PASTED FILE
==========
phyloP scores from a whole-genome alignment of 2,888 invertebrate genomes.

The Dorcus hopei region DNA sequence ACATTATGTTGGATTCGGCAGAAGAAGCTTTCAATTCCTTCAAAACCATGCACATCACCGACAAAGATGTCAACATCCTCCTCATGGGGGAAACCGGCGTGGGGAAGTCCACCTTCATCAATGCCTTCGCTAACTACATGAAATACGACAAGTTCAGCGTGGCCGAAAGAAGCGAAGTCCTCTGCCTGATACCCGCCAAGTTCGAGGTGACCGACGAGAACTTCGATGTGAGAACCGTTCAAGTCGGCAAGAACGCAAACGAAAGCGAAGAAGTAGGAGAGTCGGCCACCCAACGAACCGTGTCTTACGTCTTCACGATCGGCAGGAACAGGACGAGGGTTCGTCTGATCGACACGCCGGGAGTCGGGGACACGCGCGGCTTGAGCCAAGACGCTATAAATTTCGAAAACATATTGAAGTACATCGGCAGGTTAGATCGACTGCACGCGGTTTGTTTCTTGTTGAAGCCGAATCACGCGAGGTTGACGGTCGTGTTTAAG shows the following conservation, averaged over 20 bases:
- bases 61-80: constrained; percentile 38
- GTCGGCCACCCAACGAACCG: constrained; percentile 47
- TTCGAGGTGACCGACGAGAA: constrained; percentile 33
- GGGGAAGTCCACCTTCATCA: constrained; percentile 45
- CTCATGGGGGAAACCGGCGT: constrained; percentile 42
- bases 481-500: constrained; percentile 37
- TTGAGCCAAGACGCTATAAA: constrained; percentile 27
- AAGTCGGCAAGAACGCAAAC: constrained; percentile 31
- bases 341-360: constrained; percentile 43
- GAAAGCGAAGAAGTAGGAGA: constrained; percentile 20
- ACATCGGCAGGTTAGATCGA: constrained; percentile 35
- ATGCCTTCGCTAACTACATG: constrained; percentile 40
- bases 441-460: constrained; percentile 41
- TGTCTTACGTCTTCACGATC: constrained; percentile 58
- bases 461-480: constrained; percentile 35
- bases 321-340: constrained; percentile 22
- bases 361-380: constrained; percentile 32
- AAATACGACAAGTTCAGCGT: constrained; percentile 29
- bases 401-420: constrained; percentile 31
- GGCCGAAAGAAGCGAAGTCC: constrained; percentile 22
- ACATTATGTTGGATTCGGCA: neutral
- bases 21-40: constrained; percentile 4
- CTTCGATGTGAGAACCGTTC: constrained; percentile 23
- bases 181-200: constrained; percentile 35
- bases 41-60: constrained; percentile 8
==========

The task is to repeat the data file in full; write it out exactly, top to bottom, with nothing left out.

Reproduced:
phyloP scores from a whole-genome alignment of 2,888 invertebrate genomes.

The Dorcus hopei region DNA sequence ACATTATGTTGGATTCGGCAGAAGAAGCTTTCAATTCCTTCAAAACCATGCACATCACCGACAAAGATGTCAACATCCTCCTCATGGGGGAAACCGGCGTGGGGAAGTCCACCTTCATCAATGCCTTCGCTAACTACATGAAATACGACAAGTTCAGCGTGGCCGAAAGAAGCGAAGTCCTCTGCCTGATACCCGCCAAGTTCGAGGTGACCGACGAGAACTTCGATGTGAGAACCGTTCAAGTCGGCAAGAACGCAAACGAAAGCGAAGAAGTAGGAGAGTCGGCCACCCAACGAACCGTGTCTTACGTCTTCACGATCGGCAGGAACAGGACGAGGGTTCGTCTGATCGACACGCCGGGAGTCGGGGACACGCGCGGCTTGAGCCAAGACGCTATAAATTTCGAAAACATATTGAAGTACATCGGCAGGTTAGATCGACTGCACGCGGTTTGTTTCTTGTTGAAGCCGAATCACGCGAGGTTGACGGTCGTGTTTAAG shows the following conservation, averaged over 20 bases:
- bases 61-80: constrained; percentile 38
- GTCGGCCACCCAACGAACCG: constrained; percentile 47
- TTCGAGGTGACCGACGAGAA: constrained; percentile 33
- GGGGAAGTCCACCTTCATCA: constrained; percentile 45
- CTCATGGGGGAAACCGGCGT: constrained; percentile 42
- bases 481-500: constrained; percentile 37
- TTGAGCCAAGACGCTATAAA: constrained; percentile 27
- AAGTCGGCAAGAACGCAAAC: constrained; percentile 31
- bases 341-360: constrained; percentile 43
- GAAAGCGAAGAAGTAGGAGA: constrained; percentile 20
- ACATCGGCAGGTTAGATCGA: constrained; percentile 35
- ATGCCTTCGCTAACTACATG: constrained; percentile 40
- bases 441-460: constrained; percentile 41
- TGTCTTACGTCTTCACGATC: constrained; percentile 58
- bases 461-480: constrained; percentile 35
- bases 321-340: constrained; percentile 22
- bases 361-380: constrained; percentile 32
- AAATACGACAAGTTCAGCGT: constrained; percentile 29
- bases 401-420: constrained; percentile 31
- GGCCGAAAGAAGCGAAGTCC: constrained; percentile 22
- ACATTATGTTGGATTCGGCA: neutral
- bases 21-40: constrained; percentile 4
- CTTCGATGTGAGAACCGTTC: constrained; percentile 23
- bases 181-200: constrained; percentile 35
- bases 41-60: constrained; percentile 8